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Garden Soil Question

Posted by daninlogan (My Page) on
Sat, Apr 18, 09 at 18:11

We are digging up part of our backyard to make our garden. It seems clay-like. Any advice on how to prepare the soil on short notice since we want to put our plants into the ground in less than a month (mid-May)? (Preferably a way that is not too expensive.)


Follow-Up Postings:

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RE: Garden Soil Question

The best thing you can do is add lots of organic matter to it. If you have a good source of compost, that would be a good thing to add. I would stay away from using a lot of manure because it can add salt and that can be a problem around here. Leaves are fine to pile on top but should only be mixed in the soil if they're composted first. If you have a Starbucks near you, they give their used grounds away for free (you don't need to buy anything, you're saving them money on trash removal). The coffee grounds can be mixed into the soil and are a mild fertilizer as well as adding organic matter. You can add a lot if you mix them in with the soil, but if you put them on top, don't make a layer more than about 1/2 inch thick or they can crust up and repel water. You can also mix them with leaves to help create compost.


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RE: Garden Soil Question

If it's really clay heavy, you could mix in some sand to give it some water holding abilities... Other than that, just a bunch of organic stuff.


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RE: Garden Soil Question

I agree with the posters above on improving you soil.
A quicker, more expensive route is to build a raised bed. Then you can plant in it, the same day you add the soil mix to it.


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RE: Garden Soil Question

"If it's really clay heavy, you could mix in some sand to give it some water holding abilities"

Organic matter is temporary and needs to be added every year. Sand is permanent.

The problem with sand is that it takes a lot to help. If you don't add enough, you can actually make it much worse. The extension service recommends against sand for that reason. If you add too little sand, it will set up like concrete (technically more like adobe, but it will be rock hard and much worse than what you have now).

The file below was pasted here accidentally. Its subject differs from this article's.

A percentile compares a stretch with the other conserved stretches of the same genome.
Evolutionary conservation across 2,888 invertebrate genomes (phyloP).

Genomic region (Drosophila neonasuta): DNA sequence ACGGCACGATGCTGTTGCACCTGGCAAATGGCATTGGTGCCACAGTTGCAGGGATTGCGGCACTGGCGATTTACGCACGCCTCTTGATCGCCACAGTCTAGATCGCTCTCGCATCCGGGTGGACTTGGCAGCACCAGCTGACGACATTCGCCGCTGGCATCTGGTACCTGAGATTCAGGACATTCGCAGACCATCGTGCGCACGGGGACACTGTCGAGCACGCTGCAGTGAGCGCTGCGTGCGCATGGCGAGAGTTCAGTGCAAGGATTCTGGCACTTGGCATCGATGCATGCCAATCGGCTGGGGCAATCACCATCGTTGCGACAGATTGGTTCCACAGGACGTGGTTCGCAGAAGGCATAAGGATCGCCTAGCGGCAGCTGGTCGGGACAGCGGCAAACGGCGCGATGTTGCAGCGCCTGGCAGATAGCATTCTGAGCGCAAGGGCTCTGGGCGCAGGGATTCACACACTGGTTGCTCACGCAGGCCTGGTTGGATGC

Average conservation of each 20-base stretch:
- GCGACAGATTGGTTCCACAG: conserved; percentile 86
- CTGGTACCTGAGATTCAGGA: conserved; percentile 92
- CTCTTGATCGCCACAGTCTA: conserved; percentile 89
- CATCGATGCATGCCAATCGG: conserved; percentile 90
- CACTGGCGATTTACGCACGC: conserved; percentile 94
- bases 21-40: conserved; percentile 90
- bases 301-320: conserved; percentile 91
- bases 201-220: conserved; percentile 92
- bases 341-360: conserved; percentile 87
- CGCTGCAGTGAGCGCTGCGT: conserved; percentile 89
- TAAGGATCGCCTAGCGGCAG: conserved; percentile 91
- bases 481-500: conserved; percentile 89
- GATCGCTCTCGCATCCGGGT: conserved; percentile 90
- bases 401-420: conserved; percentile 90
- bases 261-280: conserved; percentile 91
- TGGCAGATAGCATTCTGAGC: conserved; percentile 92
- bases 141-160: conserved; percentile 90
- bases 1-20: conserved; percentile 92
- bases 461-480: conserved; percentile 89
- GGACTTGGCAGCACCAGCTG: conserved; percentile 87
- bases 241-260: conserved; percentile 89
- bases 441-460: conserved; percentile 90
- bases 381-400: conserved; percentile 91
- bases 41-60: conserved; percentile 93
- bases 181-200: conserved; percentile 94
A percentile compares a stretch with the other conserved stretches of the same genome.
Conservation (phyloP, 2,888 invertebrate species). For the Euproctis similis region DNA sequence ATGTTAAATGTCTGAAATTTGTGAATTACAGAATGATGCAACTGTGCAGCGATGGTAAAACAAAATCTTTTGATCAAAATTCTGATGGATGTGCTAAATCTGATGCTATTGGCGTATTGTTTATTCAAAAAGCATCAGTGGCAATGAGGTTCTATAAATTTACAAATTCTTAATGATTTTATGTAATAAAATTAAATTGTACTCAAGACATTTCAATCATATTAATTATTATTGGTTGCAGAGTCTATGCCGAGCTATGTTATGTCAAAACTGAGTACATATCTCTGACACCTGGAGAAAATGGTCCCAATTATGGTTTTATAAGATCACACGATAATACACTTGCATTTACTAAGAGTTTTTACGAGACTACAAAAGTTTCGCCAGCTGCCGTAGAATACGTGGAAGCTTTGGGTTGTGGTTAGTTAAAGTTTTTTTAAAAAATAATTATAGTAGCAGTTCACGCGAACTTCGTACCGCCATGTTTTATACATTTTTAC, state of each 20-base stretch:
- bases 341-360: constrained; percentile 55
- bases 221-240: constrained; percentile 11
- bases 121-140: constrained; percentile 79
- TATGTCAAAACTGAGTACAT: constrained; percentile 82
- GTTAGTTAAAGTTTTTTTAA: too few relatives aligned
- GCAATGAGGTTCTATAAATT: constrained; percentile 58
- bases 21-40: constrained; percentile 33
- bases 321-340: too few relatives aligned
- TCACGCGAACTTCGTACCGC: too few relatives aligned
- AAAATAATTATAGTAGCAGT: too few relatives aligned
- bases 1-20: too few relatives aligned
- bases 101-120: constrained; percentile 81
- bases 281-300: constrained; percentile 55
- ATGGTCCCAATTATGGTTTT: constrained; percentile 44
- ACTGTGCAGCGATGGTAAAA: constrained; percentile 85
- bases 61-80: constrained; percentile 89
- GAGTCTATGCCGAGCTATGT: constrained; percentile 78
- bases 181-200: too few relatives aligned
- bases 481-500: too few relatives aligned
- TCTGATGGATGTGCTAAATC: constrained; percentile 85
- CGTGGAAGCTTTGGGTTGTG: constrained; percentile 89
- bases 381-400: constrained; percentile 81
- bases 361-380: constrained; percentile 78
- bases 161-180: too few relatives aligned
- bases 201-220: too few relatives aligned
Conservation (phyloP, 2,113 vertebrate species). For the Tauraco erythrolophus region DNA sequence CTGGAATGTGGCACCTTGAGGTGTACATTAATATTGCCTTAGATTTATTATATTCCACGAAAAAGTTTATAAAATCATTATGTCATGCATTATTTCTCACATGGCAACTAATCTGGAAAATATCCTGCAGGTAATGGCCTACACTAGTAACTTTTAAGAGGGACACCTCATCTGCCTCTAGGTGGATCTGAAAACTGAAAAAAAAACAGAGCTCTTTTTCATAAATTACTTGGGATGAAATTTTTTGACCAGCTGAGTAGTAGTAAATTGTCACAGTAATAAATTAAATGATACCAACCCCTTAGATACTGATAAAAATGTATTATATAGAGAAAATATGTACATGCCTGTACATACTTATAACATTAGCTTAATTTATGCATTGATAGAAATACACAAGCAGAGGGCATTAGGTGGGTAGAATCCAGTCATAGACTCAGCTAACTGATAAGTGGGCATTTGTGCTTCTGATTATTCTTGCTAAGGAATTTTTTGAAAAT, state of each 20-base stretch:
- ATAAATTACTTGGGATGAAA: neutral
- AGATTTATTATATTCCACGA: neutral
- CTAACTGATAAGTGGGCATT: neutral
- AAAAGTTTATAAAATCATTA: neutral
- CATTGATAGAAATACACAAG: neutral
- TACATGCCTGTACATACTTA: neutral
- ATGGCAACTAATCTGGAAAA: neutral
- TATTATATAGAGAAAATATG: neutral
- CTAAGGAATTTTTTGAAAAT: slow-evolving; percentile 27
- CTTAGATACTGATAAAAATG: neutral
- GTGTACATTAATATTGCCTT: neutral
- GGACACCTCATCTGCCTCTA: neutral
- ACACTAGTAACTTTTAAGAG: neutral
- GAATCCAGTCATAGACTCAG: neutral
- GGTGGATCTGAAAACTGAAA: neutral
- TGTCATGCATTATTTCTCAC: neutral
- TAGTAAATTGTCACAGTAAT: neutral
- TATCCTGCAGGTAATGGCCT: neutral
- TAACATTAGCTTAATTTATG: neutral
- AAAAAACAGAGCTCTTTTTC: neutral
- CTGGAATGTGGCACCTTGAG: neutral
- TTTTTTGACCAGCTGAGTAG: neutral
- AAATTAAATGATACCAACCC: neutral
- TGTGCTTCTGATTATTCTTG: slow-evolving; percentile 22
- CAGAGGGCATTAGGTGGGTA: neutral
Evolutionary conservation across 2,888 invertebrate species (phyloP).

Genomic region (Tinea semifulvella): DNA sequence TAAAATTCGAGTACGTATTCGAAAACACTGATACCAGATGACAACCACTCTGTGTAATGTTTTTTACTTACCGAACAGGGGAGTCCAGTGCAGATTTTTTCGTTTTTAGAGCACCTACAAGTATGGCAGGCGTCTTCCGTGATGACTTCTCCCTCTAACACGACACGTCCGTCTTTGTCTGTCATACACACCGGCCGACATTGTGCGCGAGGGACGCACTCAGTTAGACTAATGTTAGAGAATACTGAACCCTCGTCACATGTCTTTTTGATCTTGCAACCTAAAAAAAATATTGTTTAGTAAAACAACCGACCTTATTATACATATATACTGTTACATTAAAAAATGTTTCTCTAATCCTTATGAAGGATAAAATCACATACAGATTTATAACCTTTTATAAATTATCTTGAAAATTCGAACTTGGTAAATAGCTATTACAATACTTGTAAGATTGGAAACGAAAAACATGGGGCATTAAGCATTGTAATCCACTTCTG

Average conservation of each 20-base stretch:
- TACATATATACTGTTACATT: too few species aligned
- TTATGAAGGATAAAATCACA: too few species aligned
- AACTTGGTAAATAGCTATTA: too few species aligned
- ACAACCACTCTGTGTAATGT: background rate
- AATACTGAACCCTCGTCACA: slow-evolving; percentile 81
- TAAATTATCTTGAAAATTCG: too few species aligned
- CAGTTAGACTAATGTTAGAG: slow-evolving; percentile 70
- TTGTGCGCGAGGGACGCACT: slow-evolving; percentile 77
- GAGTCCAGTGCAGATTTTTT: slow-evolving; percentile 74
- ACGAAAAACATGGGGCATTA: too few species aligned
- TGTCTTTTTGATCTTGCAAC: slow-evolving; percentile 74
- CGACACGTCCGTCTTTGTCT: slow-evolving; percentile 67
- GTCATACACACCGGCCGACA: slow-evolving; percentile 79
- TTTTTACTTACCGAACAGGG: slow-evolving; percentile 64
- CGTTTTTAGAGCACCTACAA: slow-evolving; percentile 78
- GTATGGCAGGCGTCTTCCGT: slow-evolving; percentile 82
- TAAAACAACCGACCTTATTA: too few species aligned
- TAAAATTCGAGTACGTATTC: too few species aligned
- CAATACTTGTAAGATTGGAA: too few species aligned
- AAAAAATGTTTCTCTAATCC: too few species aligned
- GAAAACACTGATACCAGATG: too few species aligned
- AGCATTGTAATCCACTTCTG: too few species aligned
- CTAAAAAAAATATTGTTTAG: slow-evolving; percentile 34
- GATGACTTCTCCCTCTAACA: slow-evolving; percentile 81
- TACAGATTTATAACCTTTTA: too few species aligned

If you want to add sand, just make sure you add enough. Also, make sure it's coarse sand, not playground sand.


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RE: Garden Soil Question

I did a blog post on this very subject since we had to do the same thing.

http://www.vegenag.com/2009/03/expanding-the-garden/

Basically you want to add sand and peat moss to help the texture and a balanced fertilizer to help the soil content and pH. Continue to improve the soil every year by adding organics like grass clippings, dead vege plants etc.

For more information on the fertilizer go to:

http://www.vegenag.com/2009/03/fertilizer-basics/

Here is a link that might be useful: My Blog


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RE: Garden Soil Question

I know this is late in coming, but its never too late to amend your soil. Perilite is very cheap and can really loosen heavy soil. I personally put steer mulch in once or twice (depending on the soil)in late fall. This breaks down more slowly and also helps keep the soil loose. Most of the wood is sufficiently composted that it is in soil form. The bigger pieces take longer to break down which continues to provide nutrients over time. From there its organic compost. Being that I'm lazy, I use osmocote fertilizer so that I can put it down once and be done.


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RE: Garden Soil Question

I had clay soil as well. I add peat moss and ut-lite to each bed. The peat moss helps to acidify the soil and the ut-lite breaks up the clay.


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